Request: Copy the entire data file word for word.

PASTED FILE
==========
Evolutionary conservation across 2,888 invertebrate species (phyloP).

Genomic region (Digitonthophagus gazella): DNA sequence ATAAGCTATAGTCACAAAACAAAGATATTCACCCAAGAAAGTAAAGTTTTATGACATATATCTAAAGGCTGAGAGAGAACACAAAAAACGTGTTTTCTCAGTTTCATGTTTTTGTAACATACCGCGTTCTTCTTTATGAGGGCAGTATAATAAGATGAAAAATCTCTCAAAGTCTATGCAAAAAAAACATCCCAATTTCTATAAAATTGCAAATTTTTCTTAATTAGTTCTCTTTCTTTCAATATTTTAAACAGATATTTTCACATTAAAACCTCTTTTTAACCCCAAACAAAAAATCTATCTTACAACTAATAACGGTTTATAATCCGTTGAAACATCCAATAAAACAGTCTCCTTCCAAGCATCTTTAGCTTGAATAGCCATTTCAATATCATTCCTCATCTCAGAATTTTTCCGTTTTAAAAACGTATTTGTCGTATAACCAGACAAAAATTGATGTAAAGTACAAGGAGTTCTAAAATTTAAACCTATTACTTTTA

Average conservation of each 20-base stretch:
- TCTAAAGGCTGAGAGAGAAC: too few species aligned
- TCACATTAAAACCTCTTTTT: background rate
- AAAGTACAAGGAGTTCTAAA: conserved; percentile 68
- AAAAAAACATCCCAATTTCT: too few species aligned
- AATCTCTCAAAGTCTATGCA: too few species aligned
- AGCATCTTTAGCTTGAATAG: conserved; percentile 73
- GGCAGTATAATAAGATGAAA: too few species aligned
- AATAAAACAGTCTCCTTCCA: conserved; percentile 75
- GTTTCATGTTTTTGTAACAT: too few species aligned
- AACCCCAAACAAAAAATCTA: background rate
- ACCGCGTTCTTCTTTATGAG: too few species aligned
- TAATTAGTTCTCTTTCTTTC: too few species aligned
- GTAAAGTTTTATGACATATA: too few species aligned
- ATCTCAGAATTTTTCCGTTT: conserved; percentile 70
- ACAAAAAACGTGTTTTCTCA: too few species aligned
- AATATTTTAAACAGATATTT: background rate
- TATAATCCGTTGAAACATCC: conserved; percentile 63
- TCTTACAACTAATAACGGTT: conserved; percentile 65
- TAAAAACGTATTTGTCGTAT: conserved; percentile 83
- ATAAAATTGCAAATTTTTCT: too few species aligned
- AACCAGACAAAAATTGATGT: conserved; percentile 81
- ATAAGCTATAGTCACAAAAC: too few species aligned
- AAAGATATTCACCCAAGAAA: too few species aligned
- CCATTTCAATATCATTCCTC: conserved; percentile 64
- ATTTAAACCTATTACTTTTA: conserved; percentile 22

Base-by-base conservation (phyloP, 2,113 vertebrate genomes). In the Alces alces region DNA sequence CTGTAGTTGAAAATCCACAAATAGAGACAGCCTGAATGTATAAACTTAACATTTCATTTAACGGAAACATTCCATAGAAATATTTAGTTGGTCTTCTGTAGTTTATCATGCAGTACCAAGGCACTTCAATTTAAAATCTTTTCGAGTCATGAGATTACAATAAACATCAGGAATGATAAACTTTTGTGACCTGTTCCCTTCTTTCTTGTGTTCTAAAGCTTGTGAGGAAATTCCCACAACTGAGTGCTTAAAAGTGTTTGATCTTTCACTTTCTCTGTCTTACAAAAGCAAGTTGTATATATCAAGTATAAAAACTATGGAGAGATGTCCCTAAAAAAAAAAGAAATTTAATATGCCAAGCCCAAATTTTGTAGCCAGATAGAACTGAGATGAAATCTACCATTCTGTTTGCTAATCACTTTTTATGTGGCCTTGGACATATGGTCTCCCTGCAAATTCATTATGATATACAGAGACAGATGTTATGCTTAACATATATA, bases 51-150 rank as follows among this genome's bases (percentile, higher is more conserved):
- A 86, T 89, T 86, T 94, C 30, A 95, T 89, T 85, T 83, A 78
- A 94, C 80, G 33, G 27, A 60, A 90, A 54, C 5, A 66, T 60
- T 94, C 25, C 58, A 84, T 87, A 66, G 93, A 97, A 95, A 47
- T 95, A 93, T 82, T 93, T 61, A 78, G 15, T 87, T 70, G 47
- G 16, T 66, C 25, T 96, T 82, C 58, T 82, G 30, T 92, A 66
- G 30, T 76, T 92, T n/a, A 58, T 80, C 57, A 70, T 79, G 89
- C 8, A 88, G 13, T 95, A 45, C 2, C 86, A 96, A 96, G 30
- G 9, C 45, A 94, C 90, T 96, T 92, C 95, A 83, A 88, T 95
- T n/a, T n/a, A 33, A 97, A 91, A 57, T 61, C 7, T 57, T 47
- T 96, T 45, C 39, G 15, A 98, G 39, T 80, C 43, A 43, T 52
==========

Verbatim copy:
Evolutionary conservation across 2,888 invertebrate species (phyloP).

Genomic region (Digitonthophagus gazella): DNA sequence ATAAGCTATAGTCACAAAACAAAGATATTCACCCAAGAAAGTAAAGTTTTATGACATATATCTAAAGGCTGAGAGAGAACACAAAAAACGTGTTTTCTCAGTTTCATGTTTTTGTAACATACCGCGTTCTTCTTTATGAGGGCAGTATAATAAGATGAAAAATCTCTCAAAGTCTATGCAAAAAAAACATCCCAATTTCTATAAAATTGCAAATTTTTCTTAATTAGTTCTCTTTCTTTCAATATTTTAAACAGATATTTTCACATTAAAACCTCTTTTTAACCCCAAACAAAAAATCTATCTTACAACTAATAACGGTTTATAATCCGTTGAAACATCCAATAAAACAGTCTCCTTCCAAGCATCTTTAGCTTGAATAGCCATTTCAATATCATTCCTCATCTCAGAATTTTTCCGTTTTAAAAACGTATTTGTCGTATAACCAGACAAAAATTGATGTAAAGTACAAGGAGTTCTAAAATTTAAACCTATTACTTTTA

Average conservation of each 20-base stretch:
- TCTAAAGGCTGAGAGAGAAC: too few species aligned
- TCACATTAAAACCTCTTTTT: background rate
- AAAGTACAAGGAGTTCTAAA: conserved; percentile 68
- AAAAAAACATCCCAATTTCT: too few species aligned
- AATCTCTCAAAGTCTATGCA: too few species aligned
- AGCATCTTTAGCTTGAATAG: conserved; percentile 73
- GGCAGTATAATAAGATGAAA: too few species aligned
- AATAAAACAGTCTCCTTCCA: conserved; percentile 75
- GTTTCATGTTTTTGTAACAT: too few species aligned
- AACCCCAAACAAAAAATCTA: background rate
- ACCGCGTTCTTCTTTATGAG: too few species aligned
- TAATTAGTTCTCTTTCTTTC: too few species aligned
- GTAAAGTTTTATGACATATA: too few species aligned
- ATCTCAGAATTTTTCCGTTT: conserved; percentile 70
- ACAAAAAACGTGTTTTCTCA: too few species aligned
- AATATTTTAAACAGATATTT: background rate
- TATAATCCGTTGAAACATCC: conserved; percentile 63
- TCTTACAACTAATAACGGTT: conserved; percentile 65
- TAAAAACGTATTTGTCGTAT: conserved; percentile 83
- ATAAAATTGCAAATTTTTCT: too few species aligned
- AACCAGACAAAAATTGATGT: conserved; percentile 81
- ATAAGCTATAGTCACAAAAC: too few species aligned
- AAAGATATTCACCCAAGAAA: too few species aligned
- CCATTTCAATATCATTCCTC: conserved; percentile 64
- ATTTAAACCTATTACTTTTA: conserved; percentile 22

Base-by-base conservation (phyloP, 2,113 vertebrate genomes). In the Alces alces region DNA sequence CTGTAGTTGAAAATCCACAAATAGAGACAGCCTGAATGTATAAACTTAACATTTCATTTAACGGAAACATTCCATAGAAATATTTAGTTGGTCTTCTGTAGTTTATCATGCAGTACCAAGGCACTTCAATTTAAAATCTTTTCGAGTCATGAGATTACAATAAACATCAGGAATGATAAACTTTTGTGACCTGTTCCCTTCTTTCTTGTGTTCTAAAGCTTGTGAGGAAATTCCCACAACTGAGTGCTTAAAAGTGTTTGATCTTTCACTTTCTCTGTCTTACAAAAGCAAGTTGTATATATCAAGTATAAAAACTATGGAGAGATGTCCCTAAAAAAAAAAGAAATTTAATATGCCAAGCCCAAATTTTGTAGCCAGATAGAACTGAGATGAAATCTACCATTCTGTTTGCTAATCACTTTTTATGTGGCCTTGGACATATGGTCTCCCTGCAAATTCATTATGATATACAGAGACAGATGTTATGCTTAACATATATA, bases 51-150 rank as follows among this genome's bases (percentile, higher is more conserved):
- A 86, T 89, T 86, T 94, C 30, A 95, T 89, T 85, T 83, A 78
- A 94, C 80, G 33, G 27, A 60, A 90, A 54, C 5, A 66, T 60
- T 94, C 25, C 58, A 84, T 87, A 66, G 93, A 97, A 95, A 47
- T 95, A 93, T 82, T 93, T 61, A 78, G 15, T 87, T 70, G 47
- G 16, T 66, C 25, T 96, T 82, C 58, T 82, G 30, T 92, A 66
- G 30, T 76, T 92, T n/a, A 58, T 80, C 57, A 70, T 79, G 89
- C 8, A 88, G 13, T 95, A 45, C 2, C 86, A 96, A 96, G 30
- G 9, C 45, A 94, C 90, T 96, T 92, C 95, A 83, A 88, T 95
- T n/a, T n/a, A 33, A 97, A 91, A 57, T 61, C 7, T 57, T 47
- T 96, T 45, C 39, G 15, A 98, G 39, T 80, C 43, A 43, T 52